Leon Kass’s Work Brings together Science and the Humanities in Pursuit of a Worthy Life

A physician, scientist, bioethicist, and philosopher, Leon Kass was the first chairman of the President’s Council of Bioethics and, most recently, the author of a collection of essays titled Leading a Worthy Life. Surveying his career, and commenting on his recently published book, Daniel Johnson writes:

Kass’s sense of individual uniqueness came into play during the debate about human cloning, which coincided with the presidency of George W. Bush. By setting up an advisory committee on bioethics and appointing Kass to lead it, President Bush set an example to the world that has yet to be fully appreciated. Kass could not fairly be accused of ideological or religious partisanship—which did not prevent his opponents from throwing everything at him, bar the proverbial kitchen sink. But Kass was and is supremely confident in his moral reasoning and intuitions. That there is less heat and more light in bioethical debates today owes much to his courage and wisdom.

For example, Kass urged people to trust their instinctive revulsion at the transgression of moral taboos in biomedical research. This was caricatured as “the yuk factor.” In 1997, a fierce defense of human cloning was issued by the International Academy of Humanism, signed by Francis Crick, Richard Dawkins, and Isaiah Berlin among many other luminaries of science and the humanities: “It would be a tragedy if ancient theological scruples should lead to a Luddite rejection of cloning.” Yet Kass won the argument. Human reproductive cloning has been banned in most countries and therapeutic cloning, though still an area of research, is nowhere used in medical practice. Bioethical limitations on research, as advocated by Kass and his committee, have incentivized scientists to avoid a descent into Brave New World dystopias, without significantly impeding their progress. . . .

Kass is [also] a brilliant textual scholar and he has the gift of conveying in literary form something of the thrill of exploring a classic text in open-ended discussion with his students. The effect is akin to participating in a modern Platonic dialogue. Kass is not, however, neutral on ultimate questions; he deplores relativism in any form. . . .

Now seventy-nine, having lost his beloved wife and collaborator Amy three years ago, this unassuming, underrated man is still writing, researching, and teaching in America and Israel. Leon Kass has shown us by word and by example what it means, not only to lead a worthy life, but to be a light unto the nations.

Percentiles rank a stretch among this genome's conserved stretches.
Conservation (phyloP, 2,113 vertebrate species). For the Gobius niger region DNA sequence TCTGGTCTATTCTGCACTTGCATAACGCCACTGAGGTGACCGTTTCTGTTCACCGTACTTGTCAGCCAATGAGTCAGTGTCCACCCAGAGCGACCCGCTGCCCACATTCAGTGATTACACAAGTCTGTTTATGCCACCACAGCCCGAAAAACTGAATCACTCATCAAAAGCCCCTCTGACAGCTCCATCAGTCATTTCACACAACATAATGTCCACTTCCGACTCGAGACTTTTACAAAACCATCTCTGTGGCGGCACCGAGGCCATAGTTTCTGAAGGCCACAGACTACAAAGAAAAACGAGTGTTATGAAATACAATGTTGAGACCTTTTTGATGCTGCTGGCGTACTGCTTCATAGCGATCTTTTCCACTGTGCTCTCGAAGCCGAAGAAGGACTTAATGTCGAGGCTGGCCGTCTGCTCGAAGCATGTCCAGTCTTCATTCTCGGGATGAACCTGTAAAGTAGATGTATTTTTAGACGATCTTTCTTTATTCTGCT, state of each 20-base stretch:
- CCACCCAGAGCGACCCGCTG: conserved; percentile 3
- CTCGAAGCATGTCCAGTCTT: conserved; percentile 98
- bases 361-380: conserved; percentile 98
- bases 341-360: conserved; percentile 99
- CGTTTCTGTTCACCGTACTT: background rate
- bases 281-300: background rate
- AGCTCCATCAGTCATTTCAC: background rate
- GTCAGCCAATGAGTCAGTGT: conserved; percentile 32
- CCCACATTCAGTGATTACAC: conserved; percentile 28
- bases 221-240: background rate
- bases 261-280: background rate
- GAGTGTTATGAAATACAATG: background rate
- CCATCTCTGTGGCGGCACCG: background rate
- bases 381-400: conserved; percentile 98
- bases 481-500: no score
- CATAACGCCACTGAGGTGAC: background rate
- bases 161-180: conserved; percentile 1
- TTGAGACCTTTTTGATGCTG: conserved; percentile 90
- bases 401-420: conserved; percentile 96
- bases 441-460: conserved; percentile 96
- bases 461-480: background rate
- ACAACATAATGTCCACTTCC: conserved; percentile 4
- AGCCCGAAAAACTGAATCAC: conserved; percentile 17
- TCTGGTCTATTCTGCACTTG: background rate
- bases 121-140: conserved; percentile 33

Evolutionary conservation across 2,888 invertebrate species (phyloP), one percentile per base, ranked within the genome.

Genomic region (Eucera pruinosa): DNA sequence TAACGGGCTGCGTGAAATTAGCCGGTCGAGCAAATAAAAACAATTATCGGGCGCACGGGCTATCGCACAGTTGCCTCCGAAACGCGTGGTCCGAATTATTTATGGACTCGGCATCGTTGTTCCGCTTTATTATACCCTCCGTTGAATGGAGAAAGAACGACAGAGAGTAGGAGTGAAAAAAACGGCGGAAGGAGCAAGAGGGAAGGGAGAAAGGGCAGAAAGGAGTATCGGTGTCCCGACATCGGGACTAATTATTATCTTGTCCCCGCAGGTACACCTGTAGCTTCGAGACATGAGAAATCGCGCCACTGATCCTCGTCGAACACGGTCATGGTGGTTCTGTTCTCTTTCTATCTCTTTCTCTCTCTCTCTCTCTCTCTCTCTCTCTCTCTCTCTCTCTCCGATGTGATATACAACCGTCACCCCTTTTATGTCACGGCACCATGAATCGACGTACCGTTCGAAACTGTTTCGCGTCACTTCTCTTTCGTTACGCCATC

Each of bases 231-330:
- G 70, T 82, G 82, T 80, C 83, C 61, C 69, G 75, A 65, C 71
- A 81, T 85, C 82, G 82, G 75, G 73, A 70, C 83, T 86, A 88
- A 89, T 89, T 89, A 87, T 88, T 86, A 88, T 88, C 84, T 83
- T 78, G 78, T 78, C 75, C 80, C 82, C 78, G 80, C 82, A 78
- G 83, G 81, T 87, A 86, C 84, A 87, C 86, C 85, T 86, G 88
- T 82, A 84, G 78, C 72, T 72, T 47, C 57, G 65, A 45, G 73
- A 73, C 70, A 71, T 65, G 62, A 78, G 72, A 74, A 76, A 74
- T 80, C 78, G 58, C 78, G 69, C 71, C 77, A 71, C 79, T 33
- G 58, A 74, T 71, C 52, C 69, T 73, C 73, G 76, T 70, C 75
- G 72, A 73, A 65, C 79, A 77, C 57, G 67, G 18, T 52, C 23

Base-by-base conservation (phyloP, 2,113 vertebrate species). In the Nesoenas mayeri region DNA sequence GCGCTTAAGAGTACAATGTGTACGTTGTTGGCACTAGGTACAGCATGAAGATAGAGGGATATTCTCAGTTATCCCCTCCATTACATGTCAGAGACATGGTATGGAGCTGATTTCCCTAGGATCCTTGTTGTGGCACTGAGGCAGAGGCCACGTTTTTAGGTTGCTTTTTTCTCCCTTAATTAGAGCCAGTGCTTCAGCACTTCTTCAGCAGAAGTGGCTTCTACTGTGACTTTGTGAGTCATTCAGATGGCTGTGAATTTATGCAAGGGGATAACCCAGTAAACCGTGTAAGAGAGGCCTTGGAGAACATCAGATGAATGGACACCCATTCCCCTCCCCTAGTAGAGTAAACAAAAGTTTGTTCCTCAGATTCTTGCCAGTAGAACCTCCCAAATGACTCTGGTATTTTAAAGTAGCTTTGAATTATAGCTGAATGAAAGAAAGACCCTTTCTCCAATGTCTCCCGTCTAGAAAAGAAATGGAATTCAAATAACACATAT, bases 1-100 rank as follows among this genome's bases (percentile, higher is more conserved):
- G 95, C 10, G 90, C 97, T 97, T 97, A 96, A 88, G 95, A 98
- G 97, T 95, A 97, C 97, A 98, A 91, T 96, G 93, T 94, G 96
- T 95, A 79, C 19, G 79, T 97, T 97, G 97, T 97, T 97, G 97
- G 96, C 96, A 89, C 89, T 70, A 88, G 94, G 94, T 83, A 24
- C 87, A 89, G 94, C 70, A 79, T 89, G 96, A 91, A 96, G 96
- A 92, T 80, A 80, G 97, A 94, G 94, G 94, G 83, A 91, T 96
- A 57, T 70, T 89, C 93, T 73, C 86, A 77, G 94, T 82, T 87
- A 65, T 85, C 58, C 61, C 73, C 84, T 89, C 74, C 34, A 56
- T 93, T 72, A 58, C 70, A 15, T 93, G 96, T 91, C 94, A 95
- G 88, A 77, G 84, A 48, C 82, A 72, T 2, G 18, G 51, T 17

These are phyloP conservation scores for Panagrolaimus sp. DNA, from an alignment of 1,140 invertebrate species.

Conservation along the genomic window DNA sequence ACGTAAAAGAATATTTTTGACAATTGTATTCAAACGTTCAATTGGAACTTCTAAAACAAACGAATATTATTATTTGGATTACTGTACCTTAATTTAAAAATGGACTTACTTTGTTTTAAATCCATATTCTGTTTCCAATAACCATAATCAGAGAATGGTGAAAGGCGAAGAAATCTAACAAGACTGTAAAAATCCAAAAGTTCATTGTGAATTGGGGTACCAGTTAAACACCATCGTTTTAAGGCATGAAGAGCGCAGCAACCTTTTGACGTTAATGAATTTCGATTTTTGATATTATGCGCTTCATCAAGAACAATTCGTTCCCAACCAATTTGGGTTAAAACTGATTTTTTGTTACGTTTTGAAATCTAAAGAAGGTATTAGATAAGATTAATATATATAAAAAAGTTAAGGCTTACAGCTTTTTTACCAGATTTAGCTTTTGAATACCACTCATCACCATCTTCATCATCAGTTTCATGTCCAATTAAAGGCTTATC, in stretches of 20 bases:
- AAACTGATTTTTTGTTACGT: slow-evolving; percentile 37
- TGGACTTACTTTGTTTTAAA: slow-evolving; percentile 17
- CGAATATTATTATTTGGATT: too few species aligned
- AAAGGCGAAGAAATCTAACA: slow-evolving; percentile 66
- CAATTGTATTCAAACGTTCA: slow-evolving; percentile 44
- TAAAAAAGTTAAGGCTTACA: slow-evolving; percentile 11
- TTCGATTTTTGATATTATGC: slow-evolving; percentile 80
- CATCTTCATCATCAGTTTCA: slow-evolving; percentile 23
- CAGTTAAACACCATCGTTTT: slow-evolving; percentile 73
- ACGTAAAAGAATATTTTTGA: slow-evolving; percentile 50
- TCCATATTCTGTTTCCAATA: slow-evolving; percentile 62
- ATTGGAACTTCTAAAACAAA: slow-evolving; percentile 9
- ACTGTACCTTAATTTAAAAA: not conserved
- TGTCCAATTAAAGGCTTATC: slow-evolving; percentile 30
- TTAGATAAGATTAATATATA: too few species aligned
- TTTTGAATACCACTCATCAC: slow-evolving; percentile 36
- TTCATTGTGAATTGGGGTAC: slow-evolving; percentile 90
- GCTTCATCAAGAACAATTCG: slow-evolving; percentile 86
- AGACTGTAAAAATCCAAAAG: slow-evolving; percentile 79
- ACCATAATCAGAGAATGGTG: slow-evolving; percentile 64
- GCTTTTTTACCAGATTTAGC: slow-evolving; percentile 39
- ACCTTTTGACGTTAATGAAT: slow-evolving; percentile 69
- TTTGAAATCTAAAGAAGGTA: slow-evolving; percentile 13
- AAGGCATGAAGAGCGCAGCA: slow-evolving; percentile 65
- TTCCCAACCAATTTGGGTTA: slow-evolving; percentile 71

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More about: Bioethics, George W. Bush, History & Ideas, Isaiah Berlin, Leon Kass, Science and Religion

The Syrian Civil War May Be Coming to an End, but Three New Wars Are Rising There

March 26 2019

With both Islamic State and the major insurgent forces largely defeated, Syria now stands divided into three parts. Some 60 percent of the country, in the west and south, is in the hands of Bashar al-Assad and his allies. Another 30 percent, in the northeast, is in the hands of the mostly Kurdish, and American-backed, Syrian Democratic Forces (SDF). The final 10 percent, in the northwest, is held by Sunni jihadists, some affiliated with al-Qaeda, under Turkish protection. But, writes Jonathan Spyer, the situation is far from stable. Kurds, likely linked to the SDF, have been waging an insurgency in the Turkish areas, and that’s only one of the problems:

The U.S.- and SDF-controlled area east of the Euphrates is also witnessing the stirrings of internal insurgency directed from outside. According to the Syrian Observatory for Human Rights, “236 [SDF] fighters, civilians, oil workers, and officials” have been killed since August 2018 in incidents unrelated to the frontline conflict against Islamic State. . . . The SDF blames Turkey for these actions, and for earlier killings such as that of a prominent local Kurdish official. . . . There are other plausible suspects within Syria, however, including the Assad regime (or its Iranian allies) or Islamic State, all of which are enemies of the U.S.-supported Kurds.

The area controlled by the regime is by far the most secure of Syria’s three separate regions. [But, for instance, in] the restive Daraa province in the southwest, [there has been] a renewed small-scale insurgency against the Assad regime. . . .

As Islamic State’s caliphate disappears from Syria’s map, the country is settling into a twilight reality of de-facto division, in which a variety of low-burning insurgencies continue to claim lives. Open warfare in Syria is largely over. Peace, however, will remain a distant hope.

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More about: ISIS, Kurds, Politics & Current Affairs, Syrian civil war, Turkey